And what do we do when this happens–when allies fail? How can we address mistakes, while preserving relationships and maintaining the power that comes through alliances with people outside of our group? How do I think an ally should respond when their bias or privilege is called out? How do I think marginalized groups should handle the mistakes allies make?

This is the first of two posts on maintaining alliances in the face of failure. Today, I will tackle the responsibilities of anti-racist and feminist allies. What should an ally do when he or she has made an unwitting show of prejudice or privilege?

Continue reading

Toward A More Colorful Queer Future

by Guest Contributor Alex Niculescu


Over the last few years mainstream gay advocacy groups have focused their efforts on one issue, a panacea to seemingly solve all forms of inequality that gays are faced with: marriage rights.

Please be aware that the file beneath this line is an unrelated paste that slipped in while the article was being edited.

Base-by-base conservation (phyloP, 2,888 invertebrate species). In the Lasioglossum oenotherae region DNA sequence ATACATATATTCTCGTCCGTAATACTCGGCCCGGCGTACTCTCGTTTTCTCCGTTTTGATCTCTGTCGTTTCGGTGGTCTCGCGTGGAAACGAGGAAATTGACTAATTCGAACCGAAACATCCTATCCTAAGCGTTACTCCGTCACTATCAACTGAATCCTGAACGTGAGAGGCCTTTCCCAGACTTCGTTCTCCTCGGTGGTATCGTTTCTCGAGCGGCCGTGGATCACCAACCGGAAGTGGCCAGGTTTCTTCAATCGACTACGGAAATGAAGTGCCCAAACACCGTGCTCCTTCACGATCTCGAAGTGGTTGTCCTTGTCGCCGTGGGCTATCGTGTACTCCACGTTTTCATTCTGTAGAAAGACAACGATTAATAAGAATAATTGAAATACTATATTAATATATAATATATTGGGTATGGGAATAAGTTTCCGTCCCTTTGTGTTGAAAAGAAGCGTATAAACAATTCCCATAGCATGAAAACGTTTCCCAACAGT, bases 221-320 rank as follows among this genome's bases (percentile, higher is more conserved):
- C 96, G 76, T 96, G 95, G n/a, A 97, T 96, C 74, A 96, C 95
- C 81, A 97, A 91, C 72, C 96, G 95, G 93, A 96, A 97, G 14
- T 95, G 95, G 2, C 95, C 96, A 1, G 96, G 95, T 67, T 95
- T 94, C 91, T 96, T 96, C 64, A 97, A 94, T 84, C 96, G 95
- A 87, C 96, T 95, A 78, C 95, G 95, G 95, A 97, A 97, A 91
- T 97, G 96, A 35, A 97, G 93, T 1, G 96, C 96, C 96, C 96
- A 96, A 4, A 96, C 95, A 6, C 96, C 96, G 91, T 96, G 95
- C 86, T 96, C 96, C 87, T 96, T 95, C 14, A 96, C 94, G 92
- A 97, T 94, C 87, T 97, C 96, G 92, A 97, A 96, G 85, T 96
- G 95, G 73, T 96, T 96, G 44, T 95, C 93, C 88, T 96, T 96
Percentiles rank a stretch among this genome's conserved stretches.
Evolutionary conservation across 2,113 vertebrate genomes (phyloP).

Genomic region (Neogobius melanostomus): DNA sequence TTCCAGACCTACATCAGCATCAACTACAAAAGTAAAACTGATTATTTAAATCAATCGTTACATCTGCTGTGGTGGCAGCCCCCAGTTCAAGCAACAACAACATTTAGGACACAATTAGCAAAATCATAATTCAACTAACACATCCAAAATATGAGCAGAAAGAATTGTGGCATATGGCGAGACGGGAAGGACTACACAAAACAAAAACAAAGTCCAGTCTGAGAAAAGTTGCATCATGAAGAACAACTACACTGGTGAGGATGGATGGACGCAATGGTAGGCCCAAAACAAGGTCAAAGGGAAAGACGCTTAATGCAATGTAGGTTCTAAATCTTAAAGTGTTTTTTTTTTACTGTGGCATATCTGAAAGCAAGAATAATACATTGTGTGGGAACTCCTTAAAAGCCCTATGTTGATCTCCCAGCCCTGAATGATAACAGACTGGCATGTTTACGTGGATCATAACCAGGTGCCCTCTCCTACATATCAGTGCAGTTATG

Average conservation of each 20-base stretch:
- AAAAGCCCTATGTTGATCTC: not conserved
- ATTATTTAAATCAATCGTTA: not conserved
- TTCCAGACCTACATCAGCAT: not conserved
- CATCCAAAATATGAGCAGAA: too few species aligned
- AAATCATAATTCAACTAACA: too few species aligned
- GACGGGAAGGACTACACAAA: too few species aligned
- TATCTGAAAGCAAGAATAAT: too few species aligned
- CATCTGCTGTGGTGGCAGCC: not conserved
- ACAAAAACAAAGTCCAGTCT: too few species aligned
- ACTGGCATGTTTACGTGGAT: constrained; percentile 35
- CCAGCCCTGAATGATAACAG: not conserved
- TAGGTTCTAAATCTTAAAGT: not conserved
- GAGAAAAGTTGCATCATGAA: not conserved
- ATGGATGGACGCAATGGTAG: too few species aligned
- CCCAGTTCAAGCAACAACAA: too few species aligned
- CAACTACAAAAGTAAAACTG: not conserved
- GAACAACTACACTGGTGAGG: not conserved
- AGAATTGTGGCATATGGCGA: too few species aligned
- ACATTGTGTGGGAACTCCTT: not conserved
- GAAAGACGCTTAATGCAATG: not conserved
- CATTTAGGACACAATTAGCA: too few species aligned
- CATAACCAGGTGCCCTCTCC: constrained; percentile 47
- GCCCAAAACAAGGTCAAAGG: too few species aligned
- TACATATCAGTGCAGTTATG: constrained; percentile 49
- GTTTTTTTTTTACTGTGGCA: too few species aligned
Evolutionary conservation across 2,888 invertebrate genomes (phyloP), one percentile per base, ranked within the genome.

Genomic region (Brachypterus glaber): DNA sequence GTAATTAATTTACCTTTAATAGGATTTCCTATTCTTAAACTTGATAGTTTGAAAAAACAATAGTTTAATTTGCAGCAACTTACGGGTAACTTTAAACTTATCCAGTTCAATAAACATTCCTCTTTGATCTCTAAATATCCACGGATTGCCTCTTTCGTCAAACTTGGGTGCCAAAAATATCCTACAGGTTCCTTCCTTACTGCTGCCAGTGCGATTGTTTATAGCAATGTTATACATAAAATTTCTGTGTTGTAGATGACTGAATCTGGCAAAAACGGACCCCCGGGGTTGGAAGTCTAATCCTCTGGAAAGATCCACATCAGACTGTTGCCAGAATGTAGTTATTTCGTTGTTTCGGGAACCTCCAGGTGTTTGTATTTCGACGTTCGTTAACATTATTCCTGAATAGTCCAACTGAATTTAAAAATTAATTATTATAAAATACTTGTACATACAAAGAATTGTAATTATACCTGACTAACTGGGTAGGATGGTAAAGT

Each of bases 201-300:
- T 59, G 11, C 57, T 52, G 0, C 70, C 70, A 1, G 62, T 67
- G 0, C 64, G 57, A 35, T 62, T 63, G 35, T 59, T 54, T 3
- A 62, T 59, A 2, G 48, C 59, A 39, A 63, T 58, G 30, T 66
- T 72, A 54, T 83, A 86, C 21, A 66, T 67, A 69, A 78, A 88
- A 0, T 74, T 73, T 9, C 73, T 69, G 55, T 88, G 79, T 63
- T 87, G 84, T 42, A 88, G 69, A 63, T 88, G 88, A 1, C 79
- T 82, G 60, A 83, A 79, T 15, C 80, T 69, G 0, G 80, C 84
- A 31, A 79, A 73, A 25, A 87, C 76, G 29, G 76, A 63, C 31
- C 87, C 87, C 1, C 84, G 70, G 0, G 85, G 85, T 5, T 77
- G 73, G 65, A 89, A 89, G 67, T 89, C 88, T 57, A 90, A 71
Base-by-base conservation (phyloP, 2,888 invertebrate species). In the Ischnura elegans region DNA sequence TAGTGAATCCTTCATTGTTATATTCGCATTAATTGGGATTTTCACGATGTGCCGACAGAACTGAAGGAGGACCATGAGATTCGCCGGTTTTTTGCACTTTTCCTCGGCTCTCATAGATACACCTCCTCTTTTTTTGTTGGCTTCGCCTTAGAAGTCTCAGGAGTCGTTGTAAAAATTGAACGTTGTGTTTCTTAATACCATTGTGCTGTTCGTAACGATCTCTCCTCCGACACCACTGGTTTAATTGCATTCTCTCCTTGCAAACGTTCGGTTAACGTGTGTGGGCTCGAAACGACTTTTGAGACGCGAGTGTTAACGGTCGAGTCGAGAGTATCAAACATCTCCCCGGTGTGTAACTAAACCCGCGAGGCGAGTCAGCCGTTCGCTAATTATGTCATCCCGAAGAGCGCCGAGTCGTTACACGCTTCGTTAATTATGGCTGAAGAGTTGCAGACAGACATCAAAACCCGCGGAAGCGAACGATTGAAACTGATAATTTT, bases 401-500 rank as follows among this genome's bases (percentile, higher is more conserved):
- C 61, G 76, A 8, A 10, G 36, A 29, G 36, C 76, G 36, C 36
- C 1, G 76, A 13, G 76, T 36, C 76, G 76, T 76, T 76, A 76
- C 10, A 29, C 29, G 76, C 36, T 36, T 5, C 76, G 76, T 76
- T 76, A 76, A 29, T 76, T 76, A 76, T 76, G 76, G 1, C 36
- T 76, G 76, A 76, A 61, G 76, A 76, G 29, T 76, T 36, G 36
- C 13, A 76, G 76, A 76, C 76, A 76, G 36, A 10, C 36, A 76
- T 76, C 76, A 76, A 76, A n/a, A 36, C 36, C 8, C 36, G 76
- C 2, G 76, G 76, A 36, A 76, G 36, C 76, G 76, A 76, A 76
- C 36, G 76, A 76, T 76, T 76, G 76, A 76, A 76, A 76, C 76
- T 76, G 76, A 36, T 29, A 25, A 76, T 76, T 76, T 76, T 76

With the passage of Proposition 8 this summer in California, many people’s hopes that gays would achieve full equality in this country were dashed. What was even more distressing, however, was the wave of racist backlash against people of color in California, who were accused of being the cause of Prop 8’s passage (this is a completely unfounded claim, as studies have shown). When I look at the actions of HRC, GLAAD, and other mainstream gay advocacy groups from the past years, they make me sad to call myself queer. In particular, their perpetual focus on marriage rights as the most pressing issue facing queers, the only obstacle blocking the road to full equality, is an awfully myopic and misguided claim. To assume that marriage is the main issue all queers should be organizing around automatically constructs an essentialized version of a gay person, when the very existence of queer people should enough to  contradict and confront any attempts to standardize our lives.